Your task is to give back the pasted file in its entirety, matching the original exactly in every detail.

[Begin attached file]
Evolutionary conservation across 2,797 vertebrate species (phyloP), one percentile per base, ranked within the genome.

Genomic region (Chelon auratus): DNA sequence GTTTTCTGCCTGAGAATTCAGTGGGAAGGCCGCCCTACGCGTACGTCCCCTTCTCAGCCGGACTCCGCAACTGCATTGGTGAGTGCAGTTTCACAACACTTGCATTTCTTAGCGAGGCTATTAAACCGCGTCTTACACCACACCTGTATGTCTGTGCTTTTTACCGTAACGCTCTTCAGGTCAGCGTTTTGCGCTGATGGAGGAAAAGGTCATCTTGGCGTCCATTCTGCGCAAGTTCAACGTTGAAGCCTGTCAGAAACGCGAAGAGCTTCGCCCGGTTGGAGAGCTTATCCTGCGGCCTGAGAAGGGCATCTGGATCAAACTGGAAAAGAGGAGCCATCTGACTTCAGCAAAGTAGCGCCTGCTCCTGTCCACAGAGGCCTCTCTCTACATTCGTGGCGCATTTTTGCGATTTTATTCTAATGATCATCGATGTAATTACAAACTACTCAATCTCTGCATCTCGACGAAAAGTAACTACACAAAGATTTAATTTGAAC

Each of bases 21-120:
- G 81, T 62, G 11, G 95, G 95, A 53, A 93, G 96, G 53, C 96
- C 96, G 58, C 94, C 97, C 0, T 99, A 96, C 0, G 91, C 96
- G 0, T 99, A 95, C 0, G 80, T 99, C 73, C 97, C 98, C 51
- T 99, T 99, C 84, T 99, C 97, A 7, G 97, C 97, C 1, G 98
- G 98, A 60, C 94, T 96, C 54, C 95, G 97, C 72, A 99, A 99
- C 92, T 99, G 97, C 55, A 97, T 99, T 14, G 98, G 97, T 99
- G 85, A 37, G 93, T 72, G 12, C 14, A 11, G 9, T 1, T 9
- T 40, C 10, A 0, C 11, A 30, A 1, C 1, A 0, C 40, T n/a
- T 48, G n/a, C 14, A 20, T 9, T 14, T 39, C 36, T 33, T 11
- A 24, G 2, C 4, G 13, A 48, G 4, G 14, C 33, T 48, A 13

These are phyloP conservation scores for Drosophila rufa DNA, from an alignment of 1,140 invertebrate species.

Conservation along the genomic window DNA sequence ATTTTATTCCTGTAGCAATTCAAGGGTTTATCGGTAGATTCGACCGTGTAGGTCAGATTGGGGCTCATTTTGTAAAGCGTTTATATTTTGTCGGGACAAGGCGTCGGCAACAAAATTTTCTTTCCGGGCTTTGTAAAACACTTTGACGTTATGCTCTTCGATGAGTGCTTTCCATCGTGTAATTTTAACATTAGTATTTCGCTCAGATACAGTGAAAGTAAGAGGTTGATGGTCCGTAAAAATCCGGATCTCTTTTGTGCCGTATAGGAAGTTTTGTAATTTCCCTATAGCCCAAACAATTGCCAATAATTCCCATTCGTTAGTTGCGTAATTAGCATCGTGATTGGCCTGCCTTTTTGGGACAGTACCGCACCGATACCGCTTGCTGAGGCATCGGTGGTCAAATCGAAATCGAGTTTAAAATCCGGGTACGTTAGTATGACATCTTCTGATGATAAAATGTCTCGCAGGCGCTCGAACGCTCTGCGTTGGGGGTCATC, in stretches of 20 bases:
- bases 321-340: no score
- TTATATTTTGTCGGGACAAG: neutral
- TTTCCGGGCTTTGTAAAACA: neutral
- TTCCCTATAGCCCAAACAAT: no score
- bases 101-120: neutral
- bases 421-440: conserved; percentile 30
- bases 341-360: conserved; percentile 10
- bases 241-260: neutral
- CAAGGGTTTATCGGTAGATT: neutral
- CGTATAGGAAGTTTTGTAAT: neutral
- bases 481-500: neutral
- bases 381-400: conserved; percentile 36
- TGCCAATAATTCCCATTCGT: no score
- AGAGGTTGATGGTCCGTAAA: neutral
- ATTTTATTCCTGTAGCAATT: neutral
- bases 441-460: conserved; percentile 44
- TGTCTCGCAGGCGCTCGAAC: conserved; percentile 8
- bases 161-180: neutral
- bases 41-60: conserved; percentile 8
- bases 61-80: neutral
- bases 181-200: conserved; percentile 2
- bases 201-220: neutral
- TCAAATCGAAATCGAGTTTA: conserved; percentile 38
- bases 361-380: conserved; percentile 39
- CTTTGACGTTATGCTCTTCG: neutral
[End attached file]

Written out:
Evolutionary conservation across 2,797 vertebrate species (phyloP), one percentile per base, ranked within the genome.

Genomic region (Chelon auratus): DNA sequence GTTTTCTGCCTGAGAATTCAGTGGGAAGGCCGCCCTACGCGTACGTCCCCTTCTCAGCCGGACTCCGCAACTGCATTGGTGAGTGCAGTTTCACAACACTTGCATTTCTTAGCGAGGCTATTAAACCGCGTCTTACACCACACCTGTATGTCTGTGCTTTTTACCGTAACGCTCTTCAGGTCAGCGTTTTGCGCTGATGGAGGAAAAGGTCATCTTGGCGTCCATTCTGCGCAAGTTCAACGTTGAAGCCTGTCAGAAACGCGAAGAGCTTCGCCCGGTTGGAGAGCTTATCCTGCGGCCTGAGAAGGGCATCTGGATCAAACTGGAAAAGAGGAGCCATCTGACTTCAGCAAAGTAGCGCCTGCTCCTGTCCACAGAGGCCTCTCTCTACATTCGTGGCGCATTTTTGCGATTTTATTCTAATGATCATCGATGTAATTACAAACTACTCAATCTCTGCATCTCGACGAAAAGTAACTACACAAAGATTTAATTTGAAC

Each of bases 21-120:
- G 81, T 62, G 11, G 95, G 95, A 53, A 93, G 96, G 53, C 96
- C 96, G 58, C 94, C 97, C 0, T 99, A 96, C 0, G 91, C 96
- G 0, T 99, A 95, C 0, G 80, T 99, C 73, C 97, C 98, C 51
- T 99, T 99, C 84, T 99, C 97, A 7, G 97, C 97, C 1, G 98
- G 98, A 60, C 94, T 96, C 54, C 95, G 97, C 72, A 99, A 99
- C 92, T 99, G 97, C 55, A 97, T 99, T 14, G 98, G 97, T 99
- G 85, A 37, G 93, T 72, G 12, C 14, A 11, G 9, T 1, T 9
- T 40, C 10, A 0, C 11, A 30, A 1, C 1, A 0, C 40, T n/a
- T 48, G n/a, C 14, A 20, T 9, T 14, T 39, C 36, T 33, T 11
- A 24, G 2, C 4, G 13, A 48, G 4, G 14, C 33, T 48, A 13

These are phyloP conservation scores for Drosophila rufa DNA, from an alignment of 1,140 invertebrate species.

Conservation along the genomic window DNA sequence ATTTTATTCCTGTAGCAATTCAAGGGTTTATCGGTAGATTCGACCGTGTAGGTCAGATTGGGGCTCATTTTGTAAAGCGTTTATATTTTGTCGGGACAAGGCGTCGGCAACAAAATTTTCTTTCCGGGCTTTGTAAAACACTTTGACGTTATGCTCTTCGATGAGTGCTTTCCATCGTGTAATTTTAACATTAGTATTTCGCTCAGATACAGTGAAAGTAAGAGGTTGATGGTCCGTAAAAATCCGGATCTCTTTTGTGCCGTATAGGAAGTTTTGTAATTTCCCTATAGCCCAAACAATTGCCAATAATTCCCATTCGTTAGTTGCGTAATTAGCATCGTGATTGGCCTGCCTTTTTGGGACAGTACCGCACCGATACCGCTTGCTGAGGCATCGGTGGTCAAATCGAAATCGAGTTTAAAATCCGGGTACGTTAGTATGACATCTTCTGATGATAAAATGTCTCGCAGGCGCTCGAACGCTCTGCGTTGGGGGTCATC, in stretches of 20 bases:
- bases 321-340: no score
- TTATATTTTGTCGGGACAAG: neutral
- TTTCCGGGCTTTGTAAAACA: neutral
- TTCCCTATAGCCCAAACAAT: no score
- bases 101-120: neutral
- bases 421-440: conserved; percentile 30
- bases 341-360: conserved; percentile 10
- bases 241-260: neutral
- CAAGGGTTTATCGGTAGATT: neutral
- CGTATAGGAAGTTTTGTAAT: neutral
- bases 481-500: neutral
- bases 381-400: conserved; percentile 36
- TGCCAATAATTCCCATTCGT: no score
- AGAGGTTGATGGTCCGTAAA: neutral
- ATTTTATTCCTGTAGCAATT: neutral
- bases 441-460: conserved; percentile 44
- TGTCTCGCAGGCGCTCGAAC: conserved; percentile 8
- bases 161-180: neutral
- bases 41-60: conserved; percentile 8
- bases 61-80: neutral
- bases 181-200: conserved; percentile 2
- bases 201-220: neutral
- TCAAATCGAAATCGAGTTTA: conserved; percentile 38
- bases 361-380: conserved; percentile 39
- CTTTGACGTTATGCTCTTCG: neutral